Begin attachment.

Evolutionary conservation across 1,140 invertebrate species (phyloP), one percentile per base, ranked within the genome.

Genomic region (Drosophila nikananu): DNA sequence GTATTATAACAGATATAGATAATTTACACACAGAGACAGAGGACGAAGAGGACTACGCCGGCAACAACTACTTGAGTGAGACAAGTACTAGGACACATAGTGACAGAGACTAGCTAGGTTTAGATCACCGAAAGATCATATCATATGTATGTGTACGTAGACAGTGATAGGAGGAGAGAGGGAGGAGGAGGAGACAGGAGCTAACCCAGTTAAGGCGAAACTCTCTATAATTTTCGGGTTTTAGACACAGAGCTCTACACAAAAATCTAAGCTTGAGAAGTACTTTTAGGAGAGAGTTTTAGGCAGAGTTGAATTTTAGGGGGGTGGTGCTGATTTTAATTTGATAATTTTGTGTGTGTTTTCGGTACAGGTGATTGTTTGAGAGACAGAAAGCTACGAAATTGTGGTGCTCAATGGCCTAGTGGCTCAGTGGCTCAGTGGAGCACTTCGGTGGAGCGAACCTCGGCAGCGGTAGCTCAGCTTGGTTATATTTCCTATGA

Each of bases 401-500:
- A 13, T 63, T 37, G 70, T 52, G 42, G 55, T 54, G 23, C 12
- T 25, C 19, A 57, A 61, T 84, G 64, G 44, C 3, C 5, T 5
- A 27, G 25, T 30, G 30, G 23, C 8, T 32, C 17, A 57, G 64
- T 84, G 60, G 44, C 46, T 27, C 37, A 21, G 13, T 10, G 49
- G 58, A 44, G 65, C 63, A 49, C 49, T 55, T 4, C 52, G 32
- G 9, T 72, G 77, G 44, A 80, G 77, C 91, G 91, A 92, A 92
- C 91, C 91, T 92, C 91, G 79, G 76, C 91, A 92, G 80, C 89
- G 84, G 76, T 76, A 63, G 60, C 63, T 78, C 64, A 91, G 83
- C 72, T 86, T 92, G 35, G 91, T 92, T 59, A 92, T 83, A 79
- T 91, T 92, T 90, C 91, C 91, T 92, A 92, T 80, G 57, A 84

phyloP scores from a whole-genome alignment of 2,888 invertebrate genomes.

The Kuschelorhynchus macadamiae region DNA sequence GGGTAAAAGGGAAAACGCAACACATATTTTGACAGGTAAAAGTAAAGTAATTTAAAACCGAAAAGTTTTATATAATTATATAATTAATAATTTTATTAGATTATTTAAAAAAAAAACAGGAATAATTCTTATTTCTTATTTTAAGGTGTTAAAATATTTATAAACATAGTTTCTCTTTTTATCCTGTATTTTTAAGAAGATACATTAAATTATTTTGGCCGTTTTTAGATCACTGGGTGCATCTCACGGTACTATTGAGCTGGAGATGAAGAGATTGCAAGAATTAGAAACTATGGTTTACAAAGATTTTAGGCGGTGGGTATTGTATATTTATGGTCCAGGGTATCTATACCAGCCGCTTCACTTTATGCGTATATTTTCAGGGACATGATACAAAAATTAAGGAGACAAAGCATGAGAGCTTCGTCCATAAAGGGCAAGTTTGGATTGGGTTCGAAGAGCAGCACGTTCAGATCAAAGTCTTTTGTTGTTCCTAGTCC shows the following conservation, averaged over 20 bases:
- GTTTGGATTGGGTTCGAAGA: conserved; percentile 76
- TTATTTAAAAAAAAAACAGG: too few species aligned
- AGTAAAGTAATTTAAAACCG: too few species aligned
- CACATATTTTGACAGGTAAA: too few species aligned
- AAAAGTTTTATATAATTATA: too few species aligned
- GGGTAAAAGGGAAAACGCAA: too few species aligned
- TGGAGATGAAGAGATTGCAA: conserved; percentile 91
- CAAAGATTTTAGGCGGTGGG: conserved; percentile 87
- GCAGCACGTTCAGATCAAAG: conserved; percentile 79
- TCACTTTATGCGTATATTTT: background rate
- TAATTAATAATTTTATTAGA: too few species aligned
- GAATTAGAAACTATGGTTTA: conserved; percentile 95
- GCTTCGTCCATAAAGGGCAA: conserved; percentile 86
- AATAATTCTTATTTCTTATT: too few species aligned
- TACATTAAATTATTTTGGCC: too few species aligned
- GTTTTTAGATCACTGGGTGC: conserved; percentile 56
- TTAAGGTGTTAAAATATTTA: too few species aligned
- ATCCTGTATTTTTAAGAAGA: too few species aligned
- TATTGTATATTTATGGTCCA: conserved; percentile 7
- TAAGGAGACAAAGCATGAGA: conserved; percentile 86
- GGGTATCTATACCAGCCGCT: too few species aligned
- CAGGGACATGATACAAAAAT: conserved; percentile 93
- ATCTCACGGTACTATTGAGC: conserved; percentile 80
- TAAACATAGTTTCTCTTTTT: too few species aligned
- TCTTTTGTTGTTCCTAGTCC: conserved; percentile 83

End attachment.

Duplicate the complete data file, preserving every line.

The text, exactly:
Evolutionary conservation across 1,140 invertebrate species (phyloP), one percentile per base, ranked within the genome.

Genomic region (Drosophila nikananu): DNA sequence GTATTATAACAGATATAGATAATTTACACACAGAGACAGAGGACGAAGAGGACTACGCCGGCAACAACTACTTGAGTGAGACAAGTACTAGGACACATAGTGACAGAGACTAGCTAGGTTTAGATCACCGAAAGATCATATCATATGTATGTGTACGTAGACAGTGATAGGAGGAGAGAGGGAGGAGGAGGAGACAGGAGCTAACCCAGTTAAGGCGAAACTCTCTATAATTTTCGGGTTTTAGACACAGAGCTCTACACAAAAATCTAAGCTTGAGAAGTACTTTTAGGAGAGAGTTTTAGGCAGAGTTGAATTTTAGGGGGGTGGTGCTGATTTTAATTTGATAATTTTGTGTGTGTTTTCGGTACAGGTGATTGTTTGAGAGACAGAAAGCTACGAAATTGTGGTGCTCAATGGCCTAGTGGCTCAGTGGCTCAGTGGAGCACTTCGGTGGAGCGAACCTCGGCAGCGGTAGCTCAGCTTGGTTATATTTCCTATGA

Each of bases 401-500:
- A 13, T 63, T 37, G 70, T 52, G 42, G 55, T 54, G 23, C 12
- T 25, C 19, A 57, A 61, T 84, G 64, G 44, C 3, C 5, T 5
- A 27, G 25, T 30, G 30, G 23, C 8, T 32, C 17, A 57, G 64
- T 84, G 60, G 44, C 46, T 27, C 37, A 21, G 13, T 10, G 49
- G 58, A 44, G 65, C 63, A 49, C 49, T 55, T 4, C 52, G 32
- G 9, T 72, G 77, G 44, A 80, G 77, C 91, G 91, A 92, A 92
- C 91, C 91, T 92, C 91, G 79, G 76, C 91, A 92, G 80, C 89
- G 84, G 76, T 76, A 63, G 60, C 63, T 78, C 64, A 91, G 83
- C 72, T 86, T 92, G 35, G 91, T 92, T 59, A 92, T 83, A 79
- T 91, T 92, T 90, C 91, C 91, T 92, A 92, T 80, G 57, A 84

phyloP scores from a whole-genome alignment of 2,888 invertebrate genomes.

The Kuschelorhynchus macadamiae region DNA sequence GGGTAAAAGGGAAAACGCAACACATATTTTGACAGGTAAAAGTAAAGTAATTTAAAACCGAAAAGTTTTATATAATTATATAATTAATAATTTTATTAGATTATTTAAAAAAAAAACAGGAATAATTCTTATTTCTTATTTTAAGGTGTTAAAATATTTATAAACATAGTTTCTCTTTTTATCCTGTATTTTTAAGAAGATACATTAAATTATTTTGGCCGTTTTTAGATCACTGGGTGCATCTCACGGTACTATTGAGCTGGAGATGAAGAGATTGCAAGAATTAGAAACTATGGTTTACAAAGATTTTAGGCGGTGGGTATTGTATATTTATGGTCCAGGGTATCTATACCAGCCGCTTCACTTTATGCGTATATTTTCAGGGACATGATACAAAAATTAAGGAGACAAAGCATGAGAGCTTCGTCCATAAAGGGCAAGTTTGGATTGGGTTCGAAGAGCAGCACGTTCAGATCAAAGTCTTTTGTTGTTCCTAGTCC shows the following conservation, averaged over 20 bases:
- GTTTGGATTGGGTTCGAAGA: conserved; percentile 76
- TTATTTAAAAAAAAAACAGG: too few species aligned
- AGTAAAGTAATTTAAAACCG: too few species aligned
- CACATATTTTGACAGGTAAA: too few species aligned
- AAAAGTTTTATATAATTATA: too few species aligned
- GGGTAAAAGGGAAAACGCAA: too few species aligned
- TGGAGATGAAGAGATTGCAA: conserved; percentile 91
- CAAAGATTTTAGGCGGTGGG: conserved; percentile 87
- GCAGCACGTTCAGATCAAAG: conserved; percentile 79
- TCACTTTATGCGTATATTTT: background rate
- TAATTAATAATTTTATTAGA: too few species aligned
- GAATTAGAAACTATGGTTTA: conserved; percentile 95
- GCTTCGTCCATAAAGGGCAA: conserved; percentile 86
- AATAATTCTTATTTCTTATT: too few species aligned
- TACATTAAATTATTTTGGCC: too few species aligned
- GTTTTTAGATCACTGGGTGC: conserved; percentile 56
- TTAAGGTGTTAAAATATTTA: too few species aligned
- ATCCTGTATTTTTAAGAAGA: too few species aligned
- TATTGTATATTTATGGTCCA: conserved; percentile 7
- TAAGGAGACAAAGCATGAGA: conserved; percentile 86
- GGGTATCTATACCAGCCGCT: too few species aligned
- CAGGGACATGATACAAAAAT: conserved; percentile 93
- ATCTCACGGTACTATTGAGC: conserved; percentile 80
- TAAACATAGTTTCTCTTTTT: too few species aligned
- TCTTTTGTTGTTCCTAGTCC: conserved; percentile 83